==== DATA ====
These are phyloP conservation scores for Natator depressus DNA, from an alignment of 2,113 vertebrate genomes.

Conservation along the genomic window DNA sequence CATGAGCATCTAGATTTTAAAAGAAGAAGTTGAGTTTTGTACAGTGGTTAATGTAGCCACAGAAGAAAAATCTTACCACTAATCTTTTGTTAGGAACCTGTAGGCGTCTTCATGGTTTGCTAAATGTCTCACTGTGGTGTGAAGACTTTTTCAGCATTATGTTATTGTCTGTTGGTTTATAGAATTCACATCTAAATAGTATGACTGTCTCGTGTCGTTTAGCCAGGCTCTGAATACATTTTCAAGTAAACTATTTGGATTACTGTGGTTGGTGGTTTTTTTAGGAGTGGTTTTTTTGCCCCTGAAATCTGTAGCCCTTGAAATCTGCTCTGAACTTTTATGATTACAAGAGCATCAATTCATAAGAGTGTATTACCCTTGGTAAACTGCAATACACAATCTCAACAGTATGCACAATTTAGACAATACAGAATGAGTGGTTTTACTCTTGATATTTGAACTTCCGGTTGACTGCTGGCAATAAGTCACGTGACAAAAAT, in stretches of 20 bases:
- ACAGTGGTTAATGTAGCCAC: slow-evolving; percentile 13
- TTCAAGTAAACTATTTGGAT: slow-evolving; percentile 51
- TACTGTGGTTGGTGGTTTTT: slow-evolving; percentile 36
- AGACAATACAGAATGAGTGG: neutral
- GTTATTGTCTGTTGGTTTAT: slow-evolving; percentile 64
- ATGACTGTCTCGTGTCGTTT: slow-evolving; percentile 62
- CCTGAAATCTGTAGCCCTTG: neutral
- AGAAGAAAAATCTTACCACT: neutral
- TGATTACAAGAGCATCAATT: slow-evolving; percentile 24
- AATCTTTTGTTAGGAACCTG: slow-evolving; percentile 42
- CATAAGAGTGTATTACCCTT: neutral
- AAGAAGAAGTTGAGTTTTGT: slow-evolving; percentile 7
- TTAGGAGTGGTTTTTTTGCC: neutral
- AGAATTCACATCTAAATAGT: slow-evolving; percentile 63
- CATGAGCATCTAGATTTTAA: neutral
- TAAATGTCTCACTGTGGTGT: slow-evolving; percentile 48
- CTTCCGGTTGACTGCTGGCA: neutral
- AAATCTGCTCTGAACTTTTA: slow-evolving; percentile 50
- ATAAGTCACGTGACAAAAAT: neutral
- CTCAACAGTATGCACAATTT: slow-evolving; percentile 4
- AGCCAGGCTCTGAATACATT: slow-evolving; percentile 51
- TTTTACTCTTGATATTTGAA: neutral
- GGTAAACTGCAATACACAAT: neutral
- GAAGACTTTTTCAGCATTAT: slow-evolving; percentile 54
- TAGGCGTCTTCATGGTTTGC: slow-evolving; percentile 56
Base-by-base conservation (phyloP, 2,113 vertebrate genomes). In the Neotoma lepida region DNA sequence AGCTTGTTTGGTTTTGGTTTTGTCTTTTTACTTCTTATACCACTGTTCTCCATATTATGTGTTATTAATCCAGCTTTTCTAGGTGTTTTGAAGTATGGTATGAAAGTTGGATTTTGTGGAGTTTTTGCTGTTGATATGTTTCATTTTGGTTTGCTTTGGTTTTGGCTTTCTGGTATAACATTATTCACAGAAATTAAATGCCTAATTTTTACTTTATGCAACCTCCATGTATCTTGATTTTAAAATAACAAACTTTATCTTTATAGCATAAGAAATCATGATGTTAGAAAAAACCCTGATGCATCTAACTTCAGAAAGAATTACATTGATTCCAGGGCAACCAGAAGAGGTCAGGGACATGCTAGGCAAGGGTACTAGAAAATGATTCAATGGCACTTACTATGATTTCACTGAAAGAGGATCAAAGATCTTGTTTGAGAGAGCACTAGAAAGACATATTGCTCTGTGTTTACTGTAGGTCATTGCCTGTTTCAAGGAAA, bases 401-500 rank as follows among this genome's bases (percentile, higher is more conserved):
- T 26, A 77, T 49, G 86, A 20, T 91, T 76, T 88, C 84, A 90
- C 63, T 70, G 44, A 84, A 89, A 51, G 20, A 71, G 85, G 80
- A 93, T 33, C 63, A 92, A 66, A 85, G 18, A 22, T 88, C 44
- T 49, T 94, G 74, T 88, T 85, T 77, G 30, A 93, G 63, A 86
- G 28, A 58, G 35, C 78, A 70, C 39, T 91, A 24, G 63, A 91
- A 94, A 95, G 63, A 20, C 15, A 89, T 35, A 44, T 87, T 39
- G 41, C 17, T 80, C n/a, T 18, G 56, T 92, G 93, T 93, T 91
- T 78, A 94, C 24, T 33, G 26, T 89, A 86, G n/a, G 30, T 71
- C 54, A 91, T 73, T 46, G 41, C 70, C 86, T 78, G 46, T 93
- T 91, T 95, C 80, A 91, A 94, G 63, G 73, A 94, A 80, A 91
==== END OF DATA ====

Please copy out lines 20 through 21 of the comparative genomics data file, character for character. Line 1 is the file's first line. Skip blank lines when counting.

- AAATCTGCTCTGAACTTTTA: slow-evolving; percentile 50
- ATAAGTCACGTGACAAAAAT: neutral